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How to Get the Best Deal on a New Car

by Dan O'Halloran on August 02, 2013

It's been a long time since I've had to buy a car. In fact, 10 years have gone by and though my trusty Nissan Altima has been reliable, the last few years have seen one too many visits to the mechanic. Now that I'm in the market for a new car, I've been pleasantly surprised at all the great resources available on the web to help me get the best deal that weren't around the last time I went through this process.

Where I used to have to drive around to dealers with a Kelly Blue Book in one hand and a Consumer Report annual car guide in the other, I can now do my research online before I even step foot on a car lot. Which is a huge relief to me when it comes to the dreaded haggling. While there are those who enjoy the bargaining process, I just want to get to the bottom line—at the best price.

Now you can do everything online but sign the final papers. Here's the best sites to help you find the car you want and get the best deal.

Researching the right price

Before you buy, it is critical to arm yourself with information about the actual dealer cost. Dealer cost is the invoice cost for the vehicle and any options, less any current manufacturer to dealer incentives and "holdbacks," which are special payments dealers receive for each vehicle they sell. Never negotiate down from the inflated MSRP (the Manufacturer's Suggested Retail Price, often called the "sticker" price); this is a trick dealers use to make you think you're getting a deal, but it ignores the huge mark-up the MSRP represents over the dealer cost.

Edmunds and Kelley Blue Book (KBB) are both highly respected names in the auto valuation business and offer detailed pricing reports that provide complete insight into dealer cost for any car, including options and dealer incentives. Both online tools will take you through those options. 

Kelley Blue Book's "Reality Check" not only lists the MSRP but also knows what the car is actually selling for across the country. This calculator is available on the front page of

Kelley Blue Book Reality Check

Edmunds "True Market Value" calculator does a similar job, but asks for your zip code to make sure it's returning local results. While this sounds ideal, you have to endure constant pop-ups asking you to submit your personal information for dealer quotes when you are still in research mode. However, if you ignore that, you can get a break down of costs for the car of your choice.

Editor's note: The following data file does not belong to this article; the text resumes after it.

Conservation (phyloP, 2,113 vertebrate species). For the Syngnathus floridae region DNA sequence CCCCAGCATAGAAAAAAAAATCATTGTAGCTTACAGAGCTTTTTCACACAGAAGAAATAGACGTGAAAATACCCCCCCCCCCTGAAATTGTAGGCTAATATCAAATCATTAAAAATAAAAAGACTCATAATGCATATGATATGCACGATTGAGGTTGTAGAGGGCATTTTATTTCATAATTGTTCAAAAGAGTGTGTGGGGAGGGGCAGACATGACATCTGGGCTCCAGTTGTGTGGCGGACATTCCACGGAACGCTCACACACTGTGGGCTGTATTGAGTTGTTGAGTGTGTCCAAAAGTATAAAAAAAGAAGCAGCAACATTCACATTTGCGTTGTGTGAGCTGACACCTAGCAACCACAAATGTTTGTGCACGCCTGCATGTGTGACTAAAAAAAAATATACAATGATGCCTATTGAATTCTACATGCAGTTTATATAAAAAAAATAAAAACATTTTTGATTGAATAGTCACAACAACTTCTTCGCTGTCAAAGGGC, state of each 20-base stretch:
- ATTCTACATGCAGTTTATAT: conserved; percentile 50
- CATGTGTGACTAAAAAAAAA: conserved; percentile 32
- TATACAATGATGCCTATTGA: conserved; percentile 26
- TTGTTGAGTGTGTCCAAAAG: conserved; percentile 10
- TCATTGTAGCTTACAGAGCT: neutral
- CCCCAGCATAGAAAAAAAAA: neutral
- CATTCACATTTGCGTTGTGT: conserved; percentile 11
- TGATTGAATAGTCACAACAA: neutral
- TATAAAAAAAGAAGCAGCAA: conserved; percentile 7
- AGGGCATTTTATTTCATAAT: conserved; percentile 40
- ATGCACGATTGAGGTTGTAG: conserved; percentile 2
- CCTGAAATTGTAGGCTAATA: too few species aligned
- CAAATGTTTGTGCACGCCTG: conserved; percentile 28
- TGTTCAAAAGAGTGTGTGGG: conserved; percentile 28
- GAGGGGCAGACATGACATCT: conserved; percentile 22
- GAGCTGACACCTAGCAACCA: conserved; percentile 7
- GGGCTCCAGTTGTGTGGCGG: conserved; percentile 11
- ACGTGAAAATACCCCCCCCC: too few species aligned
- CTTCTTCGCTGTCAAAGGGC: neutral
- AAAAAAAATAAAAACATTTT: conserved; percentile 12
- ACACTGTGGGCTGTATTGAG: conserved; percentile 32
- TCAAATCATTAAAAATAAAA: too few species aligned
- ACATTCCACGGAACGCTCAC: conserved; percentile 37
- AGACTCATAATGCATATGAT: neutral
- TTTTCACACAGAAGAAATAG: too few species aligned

Edmunds True Market Value calculator

We recommend you try the free calculators at both sites to get a range for what the car is actually selling for.

Getting the best quote

Once you know the price you should be paying, it's time to let the dealers compete for your business. There are few ways to go about this that avoids you having to haggle at the lot when confronted with high-pressure sales tactics.

1) Use Edmunds and KBB to submit a quote request to dealers in your area directly from their sites — no need to go into the dealership and listen to a hard-sell from some shady salesperson. Be warned: Your contact information will likely be sold to local dealers as sales leads which could result in unsolicited emails and phone calls. Not so great in an age where our privacy and personal info is already being collected with and without our permission.

2) Many dealers have special "Internet sales managers" to handle your request. Call the dealership directly and ask to speak to them or look for the dealer's website. The Internet sales managers have the most flexibility to give you the best price with the least hassle. They can also arrange test drives, which, of course, is a must before you buy any vehicle.


3) Use an online car broker. Popular ones include:

  • CarWoo! which doesn't reveal your contact info to the dealer until you've selected a specific quote to move forward on. This service is free. The company is paid through partnerships with dealers where they provide information about their car sales that don't include your personal info.
  • CarsDirect which will not only find the car you are looking for, they will handle all negotiations and arrange for you to pick it up from them or have it delivered to you. The CarsDirect service is free. They get paid by volume, not commission.
  • TrueCar is a service used by Consumer Reports, American Express and other large corporations to find car deals for their members. The service is available to anyone via TrueCar's website.

Which one is right for you? Unless you are concerned about these services selling your personal info (all but CarWoo!), then we recommend choosing at least two of them to get different quotes to compare. The online car brokers may come back much lower than the dealer costs or maybe the local Internet sales manager can give you a great deal on the spot to move some inventory. If you use all three, the local dealers will be getting requests from all of them at the same time and will likely just keep sending out the same price.

Special considerations for leasing

If you're planning to lease your vehicle, negotiating the price is just as important. The monthly lease cost you see advertised in the newspaper or at the dealership is almost always based on the car's sticker or MRSP price. Negotiate down the price, and you're also negotiating down the basis for the monthly lease payments. However, lease contracts can be quite complex and a number of factors will influence the amount of your payment. These 10 steps to leasing a new car will help guide you.

Good luck and have fun with your new vehicle!


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